In the results, was there anything that was unexpected?

There are so many enzymes and neurophysiologic systems involved in metabolism, and metabolism underlies everything. Our brain is one of the most metabolically expensive organs in the body. Intelligence is a great thing, but very few species have grown brains because they’re extraordinarily expensive. There’s a trade-off in natural selection. Humans have very big brains, they’re highly metabolic, but they’re costly. And so, one of the largest changes that we saw was in NADH, which is a critical enzyme in metabolism. It helps foster better use of bioactive molecules for energy generation.

Seeing some of those changes in the hippocampus—which happened to be one of the regions we were studying because those are the regions we take out, we couldn’t look at whole brains here—that was something that that intuitively made a lot of sense that would be something that would be changed by the diet. Because essentially, a diet changes an individual's brain's metabolism and some of the rest of their body from chewing up sugar and carbohydrates to chewing up fats and fat metabolism. I wouldn't say it's better or worse, but for seizure control, it seems to be better for many people. This is one of the places where we saw changes. We saw changes in a number of other metabolites in the brain as well as in the blood.

Are there any types of diet-related research in epilepsy you feel is needed?

it would be great if we had better ways to collect systematic data on our patients, what they eat and what their outcomes are. It's relatively low hanging fruit, no pun intended, this is not high tech data. But if we could integrate more systematic surveys, which are hard and probably need to be done more regularly. Some of the classic ones like the Nurses Health Study, and the Women's Health Initiative, which has given rise to a lot of the data on diet in America. People will often look back over the last year and say, how many apricots do you eat? No one can give an accurate number about that, and it's kind of insane. But I think you can get surveys that probably more accurately survey people.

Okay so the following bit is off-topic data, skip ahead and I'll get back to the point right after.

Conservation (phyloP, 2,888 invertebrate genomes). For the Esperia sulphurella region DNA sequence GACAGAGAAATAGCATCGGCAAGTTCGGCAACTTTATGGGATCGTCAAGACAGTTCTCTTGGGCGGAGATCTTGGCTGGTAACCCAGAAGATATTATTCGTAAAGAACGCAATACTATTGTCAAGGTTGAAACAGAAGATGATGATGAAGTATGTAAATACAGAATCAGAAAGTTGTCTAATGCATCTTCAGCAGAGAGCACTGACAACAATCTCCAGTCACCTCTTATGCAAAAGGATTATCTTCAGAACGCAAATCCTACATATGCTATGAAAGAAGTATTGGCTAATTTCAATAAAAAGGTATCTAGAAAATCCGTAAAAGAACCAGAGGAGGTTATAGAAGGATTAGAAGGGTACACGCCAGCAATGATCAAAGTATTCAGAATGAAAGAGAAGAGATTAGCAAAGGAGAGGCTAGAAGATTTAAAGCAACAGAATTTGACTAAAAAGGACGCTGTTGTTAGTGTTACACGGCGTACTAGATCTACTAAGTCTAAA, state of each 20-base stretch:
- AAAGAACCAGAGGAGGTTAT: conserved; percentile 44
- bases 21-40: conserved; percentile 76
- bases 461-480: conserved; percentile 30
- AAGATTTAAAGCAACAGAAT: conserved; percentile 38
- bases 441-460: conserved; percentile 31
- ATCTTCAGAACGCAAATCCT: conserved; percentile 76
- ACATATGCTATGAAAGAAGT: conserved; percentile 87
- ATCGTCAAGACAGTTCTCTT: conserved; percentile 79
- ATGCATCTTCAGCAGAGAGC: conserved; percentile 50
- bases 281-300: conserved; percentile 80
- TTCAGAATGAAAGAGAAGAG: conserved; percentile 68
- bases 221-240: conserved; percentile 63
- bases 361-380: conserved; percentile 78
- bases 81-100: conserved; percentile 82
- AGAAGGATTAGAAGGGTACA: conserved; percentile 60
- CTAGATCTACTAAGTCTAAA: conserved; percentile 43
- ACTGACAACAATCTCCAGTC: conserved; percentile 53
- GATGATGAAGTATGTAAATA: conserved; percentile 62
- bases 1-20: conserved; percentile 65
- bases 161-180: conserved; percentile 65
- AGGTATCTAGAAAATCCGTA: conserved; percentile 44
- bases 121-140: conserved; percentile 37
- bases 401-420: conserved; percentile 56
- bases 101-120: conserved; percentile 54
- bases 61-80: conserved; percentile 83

You can see, for example, patients ask me all the time, is there a diet I can take that will help or hurt my epilepsy? I have to be honest, and say, yes, there's the modified Atkins and ketogenic, which certainly can help some people. Whether it will help you, I can't say, but there's no diet that we know make seizures worse. Fasting puts you into ketosis, and that has probably helped some people, but it may be stressful for others and make their seizures worse in some cases. I do think there's going to be a lot of individual variability, and we haven't even begun to systematically probe the bigger picture or the specific patient profiles. The technology is here to do that, it's just a question of collecting data prospectively and analyzing it.

Transcript edited for clarity.

Related Videos
Ro'ee Gilron, PhD
Monica Verduzco-Gutierrez, MD
Shahid Nimjee, MD, PhD
Peter J. McAllister, MD, FAAN
Video 6 - "Utilization of Neuroimaging in Alzheimer’s Disease"
Video 5 - "Contribution of Multiple Pathways to the Development of Alzheimer’s Disease"
Michael Levy, MD, PhD
Michael Levy, MD, PhD
© 2024 MJH Life Sciences

All rights reserved.